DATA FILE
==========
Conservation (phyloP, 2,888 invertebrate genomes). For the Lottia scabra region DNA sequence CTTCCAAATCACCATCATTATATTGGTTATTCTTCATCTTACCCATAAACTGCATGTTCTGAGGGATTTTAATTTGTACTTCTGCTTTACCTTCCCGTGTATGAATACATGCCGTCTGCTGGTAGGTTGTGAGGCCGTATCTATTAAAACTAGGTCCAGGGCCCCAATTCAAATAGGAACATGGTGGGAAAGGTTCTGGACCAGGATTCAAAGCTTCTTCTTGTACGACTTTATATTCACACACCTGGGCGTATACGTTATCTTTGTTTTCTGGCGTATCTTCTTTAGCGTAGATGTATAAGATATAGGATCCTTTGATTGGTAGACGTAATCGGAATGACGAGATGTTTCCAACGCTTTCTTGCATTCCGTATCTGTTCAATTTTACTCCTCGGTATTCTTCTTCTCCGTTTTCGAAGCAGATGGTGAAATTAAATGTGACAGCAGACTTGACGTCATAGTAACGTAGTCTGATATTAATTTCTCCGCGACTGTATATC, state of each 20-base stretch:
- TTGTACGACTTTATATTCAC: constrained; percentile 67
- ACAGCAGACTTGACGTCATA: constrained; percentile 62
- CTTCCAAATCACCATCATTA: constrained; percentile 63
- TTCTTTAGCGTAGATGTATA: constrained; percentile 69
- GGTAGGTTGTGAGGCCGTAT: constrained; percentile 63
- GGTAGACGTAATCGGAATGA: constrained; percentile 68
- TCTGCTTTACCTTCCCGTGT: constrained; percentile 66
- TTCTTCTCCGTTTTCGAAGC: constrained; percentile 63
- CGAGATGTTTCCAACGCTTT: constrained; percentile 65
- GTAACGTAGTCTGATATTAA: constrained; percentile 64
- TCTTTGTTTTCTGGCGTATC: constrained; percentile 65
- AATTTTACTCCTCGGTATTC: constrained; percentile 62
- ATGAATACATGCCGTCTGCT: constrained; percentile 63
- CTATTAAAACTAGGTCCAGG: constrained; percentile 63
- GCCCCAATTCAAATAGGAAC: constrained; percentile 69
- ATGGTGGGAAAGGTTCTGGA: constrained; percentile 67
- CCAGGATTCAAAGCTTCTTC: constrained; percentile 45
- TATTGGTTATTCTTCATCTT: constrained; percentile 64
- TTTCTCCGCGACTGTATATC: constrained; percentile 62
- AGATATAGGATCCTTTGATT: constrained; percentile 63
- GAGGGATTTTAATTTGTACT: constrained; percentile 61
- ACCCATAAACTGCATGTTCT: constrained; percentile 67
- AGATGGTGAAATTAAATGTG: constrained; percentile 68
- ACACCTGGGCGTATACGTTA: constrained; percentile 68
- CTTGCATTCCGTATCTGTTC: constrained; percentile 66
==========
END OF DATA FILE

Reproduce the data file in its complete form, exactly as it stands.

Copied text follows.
Conservation (phyloP, 2,888 invertebrate genomes). For the Lottia scabra region DNA sequence CTTCCAAATCACCATCATTATATTGGTTATTCTTCATCTTACCCATAAACTGCATGTTCTGAGGGATTTTAATTTGTACTTCTGCTTTACCTTCCCGTGTATGAATACATGCCGTCTGCTGGTAGGTTGTGAGGCCGTATCTATTAAAACTAGGTCCAGGGCCCCAATTCAAATAGGAACATGGTGGGAAAGGTTCTGGACCAGGATTCAAAGCTTCTTCTTGTACGACTTTATATTCACACACCTGGGCGTATACGTTATCTTTGTTTTCTGGCGTATCTTCTTTAGCGTAGATGTATAAGATATAGGATCCTTTGATTGGTAGACGTAATCGGAATGACGAGATGTTTCCAACGCTTTCTTGCATTCCGTATCTGTTCAATTTTACTCCTCGGTATTCTTCTTCTCCGTTTTCGAAGCAGATGGTGAAATTAAATGTGACAGCAGACTTGACGTCATAGTAACGTAGTCTGATATTAATTTCTCCGCGACTGTATATC, state of each 20-base stretch:
- TTGTACGACTTTATATTCAC: constrained; percentile 67
- ACAGCAGACTTGACGTCATA: constrained; percentile 62
- CTTCCAAATCACCATCATTA: constrained; percentile 63
- TTCTTTAGCGTAGATGTATA: constrained; percentile 69
- GGTAGGTTGTGAGGCCGTAT: constrained; percentile 63
- GGTAGACGTAATCGGAATGA: constrained; percentile 68
- TCTGCTTTACCTTCCCGTGT: constrained; percentile 66
- TTCTTCTCCGTTTTCGAAGC: constrained; percentile 63
- CGAGATGTTTCCAACGCTTT: constrained; percentile 65
- GTAACGTAGTCTGATATTAA: constrained; percentile 64
- TCTTTGTTTTCTGGCGTATC: constrained; percentile 65
- AATTTTACTCCTCGGTATTC: constrained; percentile 62
- ATGAATACATGCCGTCTGCT: constrained; percentile 63
- CTATTAAAACTAGGTCCAGG: constrained; percentile 63
- GCCCCAATTCAAATAGGAAC: constrained; percentile 69
- ATGGTGGGAAAGGTTCTGGA: constrained; percentile 67
- CCAGGATTCAAAGCTTCTTC: constrained; percentile 45
- TATTGGTTATTCTTCATCTT: constrained; percentile 64
- TTTCTCCGCGACTGTATATC: constrained; percentile 62
- AGATATAGGATCCTTTGATT: constrained; percentile 63
- GAGGGATTTTAATTTGTACT: constrained; percentile 61
- ACCCATAAACTGCATGTTCT: constrained; percentile 67
- AGATGGTGAAATTAAATGTG: constrained; percentile 68
- ACACCTGGGCGTATACGTTA: constrained; percentile 68
- CTTGCATTCCGTATCTGTTC: constrained; percentile 66